Managing Your Amygdala

Of course, this is the opposite of what we feel like doing. You may think to yourself: “No way I’m going to listen to this after the way I’ve been verbally attacked!” But, that’s just your amygdala talking, in an effort to protect you from danger. Our brains are very sensitive to threats, especially our amygdalas (you have one in the middle of your right brain and one in the middle of your left). Most people, while growing up, learn to manage the impulsive, protective responses of their amygdalas and override them with a rational analysis of the situation, using their prefrontal cortex behind the forehead.

angry man on phoneIn fact, that is a lot of what adolescence is about; learning the difference between  a crisis, which needs an instant, protective response (amygdala) and situations which are not crises that, instead, need a calm and rational response (prefrontal cortex). High conflict people often were abused or entitled when growing up and didn’t have the secure, balanced connection necessary to learn these skills of emotional self-management. Therefore, you can help them by helping yourself not overreact to them. Just use your own prefrontal cortex to manage your own amygdala – which will help the upset person manage his or her own.

It’s Not About You!

To help you stay calm in the face of the other person’s upset, remind yourself “it’s not about you!” Don’t take it personally. It’s about the person’s own upset and lack of sufficient skills to manage his or her own emotions. Try making EAR statements, and you will find that they often end the attack and calm the person down. This is especially true for high conflict people (HCPs) who regularly have a hard time calming themselves down. All of the EAR statements above are calming statements. They let the other person know that you want to connect with him or her, rather than threaten him or her. It’s their issue and you don’t have to defend or explain yourself. It’s not about you!

What to Avoid About EAR

Don’t Lie:

Upset people are often hypersensitive to lying. If you really can’t feel empathy for the person, find something that you can respect that he or she has done. If you really can’t respect the person, then simply pay attention. You can always just say: “Tell me more.” This calms the person, because it tells him or her that you will listen without needing to be persuaded to do so. If your body language shows you are open to listening, most upset people feel better and will calm down enough to tell you what’s going on.

You don’t have to listen forever:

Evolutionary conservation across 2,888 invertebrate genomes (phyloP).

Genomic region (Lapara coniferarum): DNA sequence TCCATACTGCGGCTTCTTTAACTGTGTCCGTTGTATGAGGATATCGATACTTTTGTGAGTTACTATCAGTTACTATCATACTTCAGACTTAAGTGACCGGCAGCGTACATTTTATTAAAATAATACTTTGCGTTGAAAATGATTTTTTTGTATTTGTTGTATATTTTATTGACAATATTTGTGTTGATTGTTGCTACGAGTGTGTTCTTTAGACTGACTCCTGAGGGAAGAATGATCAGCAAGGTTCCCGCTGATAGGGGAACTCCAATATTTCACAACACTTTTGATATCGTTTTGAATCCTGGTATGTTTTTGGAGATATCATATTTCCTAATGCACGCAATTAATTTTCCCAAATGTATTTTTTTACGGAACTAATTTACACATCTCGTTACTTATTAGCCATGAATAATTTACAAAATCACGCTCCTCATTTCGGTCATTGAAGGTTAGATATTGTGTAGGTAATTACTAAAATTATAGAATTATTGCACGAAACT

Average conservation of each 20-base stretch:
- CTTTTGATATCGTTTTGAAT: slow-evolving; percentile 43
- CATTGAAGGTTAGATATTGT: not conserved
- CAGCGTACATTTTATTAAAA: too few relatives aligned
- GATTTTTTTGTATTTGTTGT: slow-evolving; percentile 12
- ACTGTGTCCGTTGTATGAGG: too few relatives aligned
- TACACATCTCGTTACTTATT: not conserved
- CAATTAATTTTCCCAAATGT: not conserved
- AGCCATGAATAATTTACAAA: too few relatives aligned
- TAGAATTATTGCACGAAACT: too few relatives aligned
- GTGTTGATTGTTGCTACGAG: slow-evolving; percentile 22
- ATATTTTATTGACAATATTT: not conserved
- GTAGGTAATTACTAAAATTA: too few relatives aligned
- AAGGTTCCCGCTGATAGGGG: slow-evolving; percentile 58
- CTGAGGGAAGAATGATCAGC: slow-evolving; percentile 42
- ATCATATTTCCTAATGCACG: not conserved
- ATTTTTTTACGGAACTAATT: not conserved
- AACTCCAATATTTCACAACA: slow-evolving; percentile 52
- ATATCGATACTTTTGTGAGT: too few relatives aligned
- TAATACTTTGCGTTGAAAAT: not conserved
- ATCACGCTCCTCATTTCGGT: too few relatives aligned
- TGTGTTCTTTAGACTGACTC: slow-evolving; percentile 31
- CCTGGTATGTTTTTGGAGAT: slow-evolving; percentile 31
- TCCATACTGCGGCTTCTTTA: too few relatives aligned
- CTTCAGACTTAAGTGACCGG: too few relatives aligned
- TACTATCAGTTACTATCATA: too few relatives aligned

EAR doesn’t mean just listening. It’s a statement in response to the person’s upset mood, which you can use at any time. It can help you wrap up a conversation if you need to do something else. High conflict people are known for talking endlessly. Keep in mind that high conflict people often don’t get a sense of relief from telling their story or talking about their pain – they have told it many times, and it is stuck. Often, they are stuck trying to get others to give them empathy, attention, and respect, so that if you just give them an EAR statement, they may not feel the need to keep talking or talk so long. You can interrupt an upset person much of the time, by saying how you can empathize with and respect the person.

EAR doesn’t mean you agree or disagree:

Giving your empathy, attention, and respect helps you connect with an upset person as a human being. It doesn’t mean that you agree or disagree with their point of view. Too often, people get stuck on arguing about an “issue.” But with high conflict people, “the issue’s not the issue” – it’s their inability to manage their own emotions and, sometimes, their behavior. If you are challenged about whether you agree or not, simply explain that you care or want to be helpful.

Maintain an “arms-length” relationship:

Giving your empathy, attention, and respect to an upset person doesn’t mean that you have to have a close relationship. You can still maintain a professional relationship, co-worker relationship, neighbor relationship, etc. In fact, it is wise not to become too close to a high conflict person, so that you don’t raise their expectations of you becoming responsible for their welfare or planning to spend more time together than you intend.

Conclusion

Everyone gets upset some of the time. You don’t have to be a high conflict person to be upset. At moments of trauma, anger, and sadness, we really need the human connection of knowing that someone has empathy for us, is paying attention, and still has respect for us. You can give anyone an EAR statement to help them calm down. Nothing in this article is intended to mean that only HCPs get upset.

Making EAR statements – or non-verbally showing your Empathy, Attention, and Respect – may help you calm or avoid many potentially high-conflict situations. It can save you time, money and emotional energy for years to come. But it takes lots of practice.

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Bill Eddy, L.C.S.W., J.D., is a lawyer, therapist and mediator. He is the President of High Conflict Institute, which provides training and consultation for dealing with high-conflict people and situations. He is the author of several books on high-conflict personalities and has developed the following methods for managing high-conflict people in any situation: New Ways for Families®New Ways for Mediation℠New Ways for Work℠The CARS Method℠ and BIFF Response®. To learn more about his organization’s training, coaching, consultation and videos, visit HighConflictInstitute.com.

This article was originally published here.